The small market town of Soham became an Old Bailey court on Monday, as jurors retraced the final steps of Holly Wells and Jessica Chapman. The legal restrictions surrounded jury visits are wide-ranging.
Police turned Soham into a court for the jury's visit
Police stopped traffic and enforced a cordon as the seven women and five men saw key sites - including the home of Ian Huntley, who denies murder.
Residents were encouraged to keep a low profile for the visit and several schools and council offices closed.
Trial judge Mr Justice Moses ordered the media to follow strict guidelines.
Following the jury's arrival, long lines of traffic built up at police roadblocks, while TV crews were ordered to point their cameras away from Soham.
BBC correspondent Andy Tighe said parts of the town were made inaccessible as the jury moved around.
He said: "It's not unprecedented for these site visits to take place, but it doesn't happen all that often.
Similar restrictions were used during jury visits in previous high profile cases, such as the 1995 trial of Rosemary West, accused of killing 10 girls and young women at her home in Gloucester.
Our correspondent said: "What it effectively means is that beyond (the) cordon, the area of Soham where the jury are walking about, becomes effectively part of court number one of the Old Bailey.
"In other words, all the normal restrictions and rules governing how journalists can cover a trial apply just as much to what is going on inside Soham today."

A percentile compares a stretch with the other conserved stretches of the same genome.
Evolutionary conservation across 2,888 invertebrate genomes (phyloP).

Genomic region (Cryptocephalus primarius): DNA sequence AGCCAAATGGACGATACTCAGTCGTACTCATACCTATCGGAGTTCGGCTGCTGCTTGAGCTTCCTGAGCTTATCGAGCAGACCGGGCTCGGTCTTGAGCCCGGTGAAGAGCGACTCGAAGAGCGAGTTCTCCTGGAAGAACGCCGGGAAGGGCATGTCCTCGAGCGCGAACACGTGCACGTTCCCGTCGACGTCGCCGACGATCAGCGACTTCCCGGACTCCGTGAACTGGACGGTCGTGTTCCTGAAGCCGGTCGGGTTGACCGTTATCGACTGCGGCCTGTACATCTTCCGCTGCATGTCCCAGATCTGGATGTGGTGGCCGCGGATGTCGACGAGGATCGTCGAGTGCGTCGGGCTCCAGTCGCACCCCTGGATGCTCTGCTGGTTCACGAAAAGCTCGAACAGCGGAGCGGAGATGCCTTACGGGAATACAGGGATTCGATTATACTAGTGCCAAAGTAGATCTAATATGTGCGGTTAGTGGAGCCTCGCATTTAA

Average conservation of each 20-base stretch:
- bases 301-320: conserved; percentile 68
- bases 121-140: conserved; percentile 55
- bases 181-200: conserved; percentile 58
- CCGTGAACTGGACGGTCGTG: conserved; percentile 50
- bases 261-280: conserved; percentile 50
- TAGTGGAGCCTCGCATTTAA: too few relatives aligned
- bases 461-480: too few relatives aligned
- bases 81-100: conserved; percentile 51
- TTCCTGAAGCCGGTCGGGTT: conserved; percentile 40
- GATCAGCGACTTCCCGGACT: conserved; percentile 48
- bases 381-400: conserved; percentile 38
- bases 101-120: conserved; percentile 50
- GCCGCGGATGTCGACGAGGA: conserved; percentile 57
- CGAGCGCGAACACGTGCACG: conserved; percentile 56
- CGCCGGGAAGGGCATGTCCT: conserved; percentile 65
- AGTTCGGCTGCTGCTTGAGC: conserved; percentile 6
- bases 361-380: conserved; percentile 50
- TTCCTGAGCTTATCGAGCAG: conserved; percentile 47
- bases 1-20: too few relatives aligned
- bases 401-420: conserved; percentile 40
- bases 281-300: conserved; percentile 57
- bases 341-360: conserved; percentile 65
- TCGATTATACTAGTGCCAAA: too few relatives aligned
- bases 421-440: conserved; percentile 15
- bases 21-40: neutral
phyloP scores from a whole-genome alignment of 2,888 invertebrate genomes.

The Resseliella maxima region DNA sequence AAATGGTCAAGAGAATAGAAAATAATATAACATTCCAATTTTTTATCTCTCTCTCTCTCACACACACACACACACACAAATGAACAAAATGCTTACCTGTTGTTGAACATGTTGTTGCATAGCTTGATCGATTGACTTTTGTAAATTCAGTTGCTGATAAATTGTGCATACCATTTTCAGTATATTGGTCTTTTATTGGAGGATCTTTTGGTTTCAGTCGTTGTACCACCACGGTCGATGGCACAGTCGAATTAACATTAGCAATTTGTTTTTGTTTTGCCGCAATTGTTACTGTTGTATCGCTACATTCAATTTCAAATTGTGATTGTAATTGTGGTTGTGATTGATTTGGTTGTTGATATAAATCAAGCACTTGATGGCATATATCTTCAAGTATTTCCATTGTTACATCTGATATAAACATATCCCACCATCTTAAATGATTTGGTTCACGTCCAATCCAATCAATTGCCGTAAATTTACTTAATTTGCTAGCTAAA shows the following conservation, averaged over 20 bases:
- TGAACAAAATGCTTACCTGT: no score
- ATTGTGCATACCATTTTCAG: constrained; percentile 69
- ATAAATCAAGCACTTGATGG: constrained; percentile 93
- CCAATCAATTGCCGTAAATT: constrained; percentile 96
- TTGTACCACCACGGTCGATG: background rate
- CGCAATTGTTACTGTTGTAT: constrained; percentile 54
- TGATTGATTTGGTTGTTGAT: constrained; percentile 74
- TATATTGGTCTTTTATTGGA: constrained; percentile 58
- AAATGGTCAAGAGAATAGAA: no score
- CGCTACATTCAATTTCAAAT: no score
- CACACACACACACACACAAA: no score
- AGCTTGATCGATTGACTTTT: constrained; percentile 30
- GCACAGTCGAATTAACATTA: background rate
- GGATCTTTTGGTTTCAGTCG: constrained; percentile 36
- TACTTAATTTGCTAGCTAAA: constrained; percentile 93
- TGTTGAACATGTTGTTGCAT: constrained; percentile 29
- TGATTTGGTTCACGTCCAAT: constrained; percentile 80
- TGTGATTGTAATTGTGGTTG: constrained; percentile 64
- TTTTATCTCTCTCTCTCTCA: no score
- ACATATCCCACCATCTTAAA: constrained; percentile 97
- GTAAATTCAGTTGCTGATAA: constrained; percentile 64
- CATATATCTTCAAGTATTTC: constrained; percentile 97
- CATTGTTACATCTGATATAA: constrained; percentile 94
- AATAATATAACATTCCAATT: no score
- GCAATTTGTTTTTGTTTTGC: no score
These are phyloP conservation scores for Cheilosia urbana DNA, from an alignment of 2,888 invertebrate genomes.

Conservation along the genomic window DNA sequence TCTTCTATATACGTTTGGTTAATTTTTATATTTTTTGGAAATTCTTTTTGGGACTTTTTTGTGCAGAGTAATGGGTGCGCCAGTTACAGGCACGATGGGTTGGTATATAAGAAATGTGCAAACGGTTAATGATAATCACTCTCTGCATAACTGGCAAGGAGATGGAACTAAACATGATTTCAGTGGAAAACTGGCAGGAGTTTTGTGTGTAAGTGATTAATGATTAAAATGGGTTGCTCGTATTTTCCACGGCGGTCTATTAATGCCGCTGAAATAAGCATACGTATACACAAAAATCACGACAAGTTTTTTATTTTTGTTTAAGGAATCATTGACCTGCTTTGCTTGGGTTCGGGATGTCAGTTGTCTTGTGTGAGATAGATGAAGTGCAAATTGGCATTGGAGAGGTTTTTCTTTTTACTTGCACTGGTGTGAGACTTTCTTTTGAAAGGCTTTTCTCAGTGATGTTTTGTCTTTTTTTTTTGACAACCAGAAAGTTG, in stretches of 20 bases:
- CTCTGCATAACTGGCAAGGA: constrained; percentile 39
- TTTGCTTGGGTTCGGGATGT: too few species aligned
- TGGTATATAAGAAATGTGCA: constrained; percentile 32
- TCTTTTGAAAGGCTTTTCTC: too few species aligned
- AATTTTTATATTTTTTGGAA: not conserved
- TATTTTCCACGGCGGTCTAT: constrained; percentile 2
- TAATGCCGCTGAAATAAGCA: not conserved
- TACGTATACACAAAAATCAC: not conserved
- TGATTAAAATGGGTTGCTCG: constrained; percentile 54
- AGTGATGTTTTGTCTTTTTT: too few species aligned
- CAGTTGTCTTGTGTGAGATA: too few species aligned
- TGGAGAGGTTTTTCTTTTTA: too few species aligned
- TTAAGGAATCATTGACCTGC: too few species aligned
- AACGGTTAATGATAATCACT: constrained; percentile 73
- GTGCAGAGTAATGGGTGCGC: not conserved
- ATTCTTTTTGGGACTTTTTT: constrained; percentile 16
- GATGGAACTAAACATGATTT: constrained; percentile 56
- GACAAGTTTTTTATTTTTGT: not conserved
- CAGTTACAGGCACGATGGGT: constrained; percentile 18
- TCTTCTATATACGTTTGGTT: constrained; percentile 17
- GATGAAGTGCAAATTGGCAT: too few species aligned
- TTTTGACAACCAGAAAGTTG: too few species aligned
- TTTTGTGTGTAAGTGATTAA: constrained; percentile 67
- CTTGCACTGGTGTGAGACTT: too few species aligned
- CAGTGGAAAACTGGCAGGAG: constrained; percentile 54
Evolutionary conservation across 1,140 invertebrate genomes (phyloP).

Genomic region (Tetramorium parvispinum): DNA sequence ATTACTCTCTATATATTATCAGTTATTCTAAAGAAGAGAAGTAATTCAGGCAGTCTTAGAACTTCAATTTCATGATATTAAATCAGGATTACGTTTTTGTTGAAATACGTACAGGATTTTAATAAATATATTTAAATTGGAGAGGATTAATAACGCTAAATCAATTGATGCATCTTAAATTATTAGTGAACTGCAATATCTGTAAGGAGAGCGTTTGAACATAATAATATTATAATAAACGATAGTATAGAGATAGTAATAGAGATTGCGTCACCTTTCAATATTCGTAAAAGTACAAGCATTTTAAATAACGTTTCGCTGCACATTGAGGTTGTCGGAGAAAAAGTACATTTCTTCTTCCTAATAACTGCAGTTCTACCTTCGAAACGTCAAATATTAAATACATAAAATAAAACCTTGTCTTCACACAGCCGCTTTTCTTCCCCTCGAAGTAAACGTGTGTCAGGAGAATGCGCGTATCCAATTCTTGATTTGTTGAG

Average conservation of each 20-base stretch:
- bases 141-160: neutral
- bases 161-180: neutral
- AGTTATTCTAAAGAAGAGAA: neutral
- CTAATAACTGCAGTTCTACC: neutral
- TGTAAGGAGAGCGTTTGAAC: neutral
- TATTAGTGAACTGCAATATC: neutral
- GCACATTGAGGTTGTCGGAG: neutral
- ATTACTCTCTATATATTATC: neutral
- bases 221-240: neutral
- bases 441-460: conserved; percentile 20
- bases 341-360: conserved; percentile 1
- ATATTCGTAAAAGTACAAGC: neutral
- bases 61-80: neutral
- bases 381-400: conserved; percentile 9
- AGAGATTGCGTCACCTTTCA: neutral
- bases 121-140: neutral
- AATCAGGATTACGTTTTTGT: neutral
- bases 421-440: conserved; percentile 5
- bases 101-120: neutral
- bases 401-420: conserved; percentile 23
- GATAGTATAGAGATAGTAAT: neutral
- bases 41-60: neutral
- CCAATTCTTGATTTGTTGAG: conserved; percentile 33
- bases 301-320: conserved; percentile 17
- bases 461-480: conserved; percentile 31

As a result, footage of the jury in Soham was banned, just as the proceedings in an ordinary courtroom cannot be filmed.
A small number of journalists were allowed to accompany the jury.
But they had to wait until the visit was over before filing reports on what happened, and these had to be written according to strict rules designed to ensure a fair trial.
Ahead of the jury's visit, many Soham residents decided to leave town for the day.
Nearby attractions offered free tickets to those who wanted to keep out of the way.
Officers ensured the public and media were kept at a distance
The Civil Aviation Authority even imposed a ban on flights over the town and Lakenheath, the area where the girls' bodies were left.
Turning Soham into a giant courtroom was considered necessary to give the jurors a chance to see with their own eyes the area and buildings at the heart of the case.
Among the many things they were shown were Holly and Jessica's homes , the route the girls were thought to have taken after they went missing and Soham Village College.
They were also given a tour of the home Mr Huntley shared with Maxine Carr, who denies attempting to pervert the course of justice and helping an offender.
The jurors were asked to bear in mind what they were being shown, as it may be referred to again later in the trial.